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15 May 13 09:55

Swiss Re regularly updates its expert assessments of the shifting risk landscape through an array of publications aimed at its key stakeholders, largely drawn from the insurance industry.

The latest example is a paper with the innocuous sounding title, European Legal Developments 2011/2012: Implications for P&C; Insurers. But don't be put off by the label. This publication provides a revealing overview of the exposures and emerging risks of a legal nature that could influence insurance markets in Europe. The topics covered include developments on the class action front, the liability risks arising from breaches in cyber security and possible litigation associated with the activities of the oil and drilling industry.

Under the latter heading, the authors of the publication deal with the litigation risks arising from hydrofracking which, in case you don't know, involves pumping fluids into rock formations to extract petroleum and natural gas.

The concern, the authors say, focuses on what goes into the fracturing fluid that is pumped into the earth. These chemicals can include hydrochloric acid, ethylene glycol and benzene. Opponents of this extraction method point to the possible contamination of the ground water and natural habitat as well as the danger of seismic activity.

The supporters of fracking claim these fears are exaggerated and emphasise the economic benefits to be derived from this method of extraction. They also point to the fact that the fracking industry has created tens of thousands of new jobs, desperately needed in these tough economic times.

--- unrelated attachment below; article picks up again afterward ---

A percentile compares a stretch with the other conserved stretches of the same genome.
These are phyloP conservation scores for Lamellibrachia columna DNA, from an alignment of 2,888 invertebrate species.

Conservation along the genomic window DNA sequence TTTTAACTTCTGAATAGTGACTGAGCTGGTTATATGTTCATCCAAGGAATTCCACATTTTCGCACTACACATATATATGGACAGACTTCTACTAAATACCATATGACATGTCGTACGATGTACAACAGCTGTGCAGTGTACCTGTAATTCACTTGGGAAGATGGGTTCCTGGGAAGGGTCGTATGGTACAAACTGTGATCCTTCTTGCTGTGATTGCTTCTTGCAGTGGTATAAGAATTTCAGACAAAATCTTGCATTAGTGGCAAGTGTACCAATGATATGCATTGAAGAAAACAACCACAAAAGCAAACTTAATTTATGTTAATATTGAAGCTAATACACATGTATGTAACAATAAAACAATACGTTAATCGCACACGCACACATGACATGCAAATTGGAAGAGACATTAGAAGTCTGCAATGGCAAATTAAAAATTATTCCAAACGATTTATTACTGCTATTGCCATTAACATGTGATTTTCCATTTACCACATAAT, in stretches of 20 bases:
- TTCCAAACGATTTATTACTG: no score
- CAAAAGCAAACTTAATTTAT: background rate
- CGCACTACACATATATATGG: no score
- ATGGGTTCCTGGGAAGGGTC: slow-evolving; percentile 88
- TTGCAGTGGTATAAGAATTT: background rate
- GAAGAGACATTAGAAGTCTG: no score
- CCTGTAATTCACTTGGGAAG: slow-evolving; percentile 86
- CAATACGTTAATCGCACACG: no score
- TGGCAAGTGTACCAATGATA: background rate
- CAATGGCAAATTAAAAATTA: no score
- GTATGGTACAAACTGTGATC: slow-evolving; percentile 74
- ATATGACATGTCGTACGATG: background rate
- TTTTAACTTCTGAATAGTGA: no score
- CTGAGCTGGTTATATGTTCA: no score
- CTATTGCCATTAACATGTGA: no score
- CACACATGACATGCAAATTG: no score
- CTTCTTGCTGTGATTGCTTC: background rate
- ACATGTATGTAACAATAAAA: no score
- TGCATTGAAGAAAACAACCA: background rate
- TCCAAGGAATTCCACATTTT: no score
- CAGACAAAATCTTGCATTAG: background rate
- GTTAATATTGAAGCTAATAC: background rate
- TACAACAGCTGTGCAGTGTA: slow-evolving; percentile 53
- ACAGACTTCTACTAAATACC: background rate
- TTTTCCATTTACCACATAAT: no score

So what do you think?

Category: Sustainable energy: Fracking

Location: Europe


Jonathan Bates - 24 Jun 2014, 2:11 p.m.

Am wondering if there is much of a discussion on this topic now that the UK DECC has recently issued a consultation on land access rights and the accompanying issues. I am really interested in the connection between the risk carrier perspective, public policy, and the industry position. Would be interested to get involved in this dialogue. I can see Richard's note was issued about a year ago. For us, the question is not to frack or not to frack anymore, but the challenge for the various stakeholders is to lead or not to lead ..

Norbert Besdziek - 27 Jun 2014, 12:57 p.m.

In recent years, Hydrofracking (HF) has dramatically expanded in the United States, resulting in lowered energy costs and lessened its dependence on foreign oil supplies. It is also increasingly being applied- or considered for use- in a number of other countries (e.g. China, Canada, Australia, India, Indonesia, Mexico, Argentina, Poland and England).
With steeply rising activity levels and public focus, HF has become highly controversial. There is significant scientific and political dispute concerning the actual risk presented by HF. Water pollution and induced seismic events are most prominent amongst a number of risks which have prompted various government and non-governmental organization (NGO) investigations. It has triggered various regulatory responses, including HF moratoriums in some countries, states and municipalities.
Public policy across Europe indicates a much greater hesitation towards fracking than outside of Europe. For me it looks unlikely that fracking will be operated in Europe soon.

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